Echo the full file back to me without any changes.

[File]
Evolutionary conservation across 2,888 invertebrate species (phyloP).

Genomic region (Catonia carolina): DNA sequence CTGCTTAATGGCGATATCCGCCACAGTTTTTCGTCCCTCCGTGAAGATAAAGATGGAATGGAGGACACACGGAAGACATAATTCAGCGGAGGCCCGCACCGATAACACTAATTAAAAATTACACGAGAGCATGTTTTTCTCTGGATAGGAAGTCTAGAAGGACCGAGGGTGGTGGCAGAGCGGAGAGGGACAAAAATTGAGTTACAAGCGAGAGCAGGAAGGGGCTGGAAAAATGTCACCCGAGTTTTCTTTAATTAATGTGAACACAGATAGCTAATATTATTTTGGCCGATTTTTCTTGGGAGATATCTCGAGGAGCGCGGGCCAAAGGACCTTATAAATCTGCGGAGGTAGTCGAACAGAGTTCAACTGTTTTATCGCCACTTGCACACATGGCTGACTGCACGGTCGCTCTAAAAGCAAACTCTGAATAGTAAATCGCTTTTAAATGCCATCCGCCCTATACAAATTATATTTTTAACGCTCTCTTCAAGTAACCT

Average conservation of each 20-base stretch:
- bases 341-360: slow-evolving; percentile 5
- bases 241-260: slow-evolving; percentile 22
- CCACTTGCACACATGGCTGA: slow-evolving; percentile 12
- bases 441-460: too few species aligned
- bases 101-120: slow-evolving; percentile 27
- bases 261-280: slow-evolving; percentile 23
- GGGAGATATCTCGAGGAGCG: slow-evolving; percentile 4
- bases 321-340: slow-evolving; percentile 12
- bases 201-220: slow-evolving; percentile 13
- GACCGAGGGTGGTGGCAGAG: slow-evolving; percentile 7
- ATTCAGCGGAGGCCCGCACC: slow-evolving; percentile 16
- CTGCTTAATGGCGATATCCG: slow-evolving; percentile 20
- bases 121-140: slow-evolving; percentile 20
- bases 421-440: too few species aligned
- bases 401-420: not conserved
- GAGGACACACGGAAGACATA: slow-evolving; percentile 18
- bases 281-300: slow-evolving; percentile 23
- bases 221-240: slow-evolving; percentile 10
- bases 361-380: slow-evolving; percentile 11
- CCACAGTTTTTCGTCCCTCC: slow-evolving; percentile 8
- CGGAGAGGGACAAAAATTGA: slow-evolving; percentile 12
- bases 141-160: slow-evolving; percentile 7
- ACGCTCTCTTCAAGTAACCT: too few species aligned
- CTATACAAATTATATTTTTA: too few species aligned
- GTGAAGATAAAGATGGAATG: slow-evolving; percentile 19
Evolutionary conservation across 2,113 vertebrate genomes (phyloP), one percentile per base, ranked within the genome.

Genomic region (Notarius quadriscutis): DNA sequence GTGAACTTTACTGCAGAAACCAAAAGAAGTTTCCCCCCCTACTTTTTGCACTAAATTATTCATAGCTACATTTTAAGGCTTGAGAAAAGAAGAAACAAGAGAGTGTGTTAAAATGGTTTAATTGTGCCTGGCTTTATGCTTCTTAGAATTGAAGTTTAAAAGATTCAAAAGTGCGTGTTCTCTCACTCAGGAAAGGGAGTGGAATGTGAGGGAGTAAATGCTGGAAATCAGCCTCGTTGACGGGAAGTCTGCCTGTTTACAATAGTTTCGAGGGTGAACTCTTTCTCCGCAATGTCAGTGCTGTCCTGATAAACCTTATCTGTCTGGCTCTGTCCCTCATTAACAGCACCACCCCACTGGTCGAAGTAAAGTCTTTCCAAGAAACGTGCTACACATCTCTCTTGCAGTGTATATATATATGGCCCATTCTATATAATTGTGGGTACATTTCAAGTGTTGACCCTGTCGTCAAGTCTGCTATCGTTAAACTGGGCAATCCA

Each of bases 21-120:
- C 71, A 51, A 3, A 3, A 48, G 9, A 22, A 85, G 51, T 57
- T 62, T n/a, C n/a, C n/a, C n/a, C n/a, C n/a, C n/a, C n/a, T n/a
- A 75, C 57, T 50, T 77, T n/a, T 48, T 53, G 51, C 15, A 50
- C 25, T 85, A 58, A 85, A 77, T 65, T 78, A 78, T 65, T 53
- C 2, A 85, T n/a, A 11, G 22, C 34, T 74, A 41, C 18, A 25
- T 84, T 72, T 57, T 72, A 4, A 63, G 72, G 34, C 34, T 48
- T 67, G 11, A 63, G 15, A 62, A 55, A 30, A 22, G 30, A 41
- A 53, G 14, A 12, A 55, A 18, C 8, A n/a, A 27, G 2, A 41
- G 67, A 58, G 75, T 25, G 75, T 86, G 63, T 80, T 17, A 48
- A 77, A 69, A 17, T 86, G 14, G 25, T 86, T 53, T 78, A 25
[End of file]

Evolutionary conservation across 2,888 invertebrate species (phyloP).

Genomic region (Catonia carolina): DNA sequence CTGCTTAATGGCGATATCCGCCACAGTTTTTCGTCCCTCCGTGAAGATAAAGATGGAATGGAGGACACACGGAAGACATAATTCAGCGGAGGCCCGCACCGATAACACTAATTAAAAATTACACGAGAGCATGTTTTTCTCTGGATAGGAAGTCTAGAAGGACCGAGGGTGGTGGCAGAGCGGAGAGGGACAAAAATTGAGTTACAAGCGAGAGCAGGAAGGGGCTGGAAAAATGTCACCCGAGTTTTCTTTAATTAATGTGAACACAGATAGCTAATATTATTTTGGCCGATTTTTCTTGGGAGATATCTCGAGGAGCGCGGGCCAAAGGACCTTATAAATCTGCGGAGGTAGTCGAACAGAGTTCAACTGTTTTATCGCCACTTGCACACATGGCTGACTGCACGGTCGCTCTAAAAGCAAACTCTGAATAGTAAATCGCTTTTAAATGCCATCCGCCCTATACAAATTATATTTTTAACGCTCTCTTCAAGTAACCT

Average conservation of each 20-base stretch:
- bases 341-360: slow-evolving; percentile 5
- bases 241-260: slow-evolving; percentile 22
- CCACTTGCACACATGGCTGA: slow-evolving; percentile 12
- bases 441-460: too few species aligned
- bases 101-120: slow-evolving; percentile 27
- bases 261-280: slow-evolving; percentile 23
- GGGAGATATCTCGAGGAGCG: slow-evolving; percentile 4
- bases 321-340: slow-evolving; percentile 12
- bases 201-220: slow-evolving; percentile 13
- GACCGAGGGTGGTGGCAGAG: slow-evolving; percentile 7
- ATTCAGCGGAGGCCCGCACC: slow-evolving; percentile 16
- CTGCTTAATGGCGATATCCG: slow-evolving; percentile 20
- bases 121-140: slow-evolving; percentile 20
- bases 421-440: too few species aligned
- bases 401-420: not conserved
- GAGGACACACGGAAGACATA: slow-evolving; percentile 18
- bases 281-300: slow-evolving; percentile 23
- bases 221-240: slow-evolving; percentile 10
- bases 361-380: slow-evolving; percentile 11
- CCACAGTTTTTCGTCCCTCC: slow-evolving; percentile 8
- CGGAGAGGGACAAAAATTGA: slow-evolving; percentile 12
- bases 141-160: slow-evolving; percentile 7
- ACGCTCTCTTCAAGTAACCT: too few species aligned
- CTATACAAATTATATTTTTA: too few species aligned
- GTGAAGATAAAGATGGAATG: slow-evolving; percentile 19
Evolutionary conservation across 2,113 vertebrate genomes (phyloP), one percentile per base, ranked within the genome.

Genomic region (Notarius quadriscutis): DNA sequence GTGAACTTTACTGCAGAAACCAAAAGAAGTTTCCCCCCCTACTTTTTGCACTAAATTATTCATAGCTACATTTTAAGGCTTGAGAAAAGAAGAAACAAGAGAGTGTGTTAAAATGGTTTAATTGTGCCTGGCTTTATGCTTCTTAGAATTGAAGTTTAAAAGATTCAAAAGTGCGTGTTCTCTCACTCAGGAAAGGGAGTGGAATGTGAGGGAGTAAATGCTGGAAATCAGCCTCGTTGACGGGAAGTCTGCCTGTTTACAATAGTTTCGAGGGTGAACTCTTTCTCCGCAATGTCAGTGCTGTCCTGATAAACCTTATCTGTCTGGCTCTGTCCCTCATTAACAGCACCACCCCACTGGTCGAAGTAAAGTCTTTCCAAGAAACGTGCTACACATCTCTCTTGCAGTGTATATATATATGGCCCATTCTATATAATTGTGGGTACATTTCAAGTGTTGACCCTGTCGTCAAGTCTGCTATCGTTAAACTGGGCAATCCA

Each of bases 21-120:
- C 71, A 51, A 3, A 3, A 48, G 9, A 22, A 85, G 51, T 57
- T 62, T n/a, C n/a, C n/a, C n/a, C n/a, C n/a, C n/a, C n/a, T n/a
- A 75, C 57, T 50, T 77, T n/a, T 48, T 53, G 51, C 15, A 50
- C 25, T 85, A 58, A 85, A 77, T 65, T 78, A 78, T 65, T 53
- C 2, A 85, T n/a, A 11, G 22, C 34, T 74, A 41, C 18, A 25
- T 84, T 72, T 57, T 72, A 4, A 63, G 72, G 34, C 34, T 48
- T 67, G 11, A 63, G 15, A 62, A 55, A 30, A 22, G 30, A 41
- A 53, G 14, A 12, A 55, A 18, C 8, A n/a, A 27, G 2, A 41
- G 67, A 58, G 75, T 25, G 75, T 86, G 63, T 80, T 17, A 48
- A 77, A 69, A 17, T 86, G 14, G 25, T 86, T 53, T 78, A 25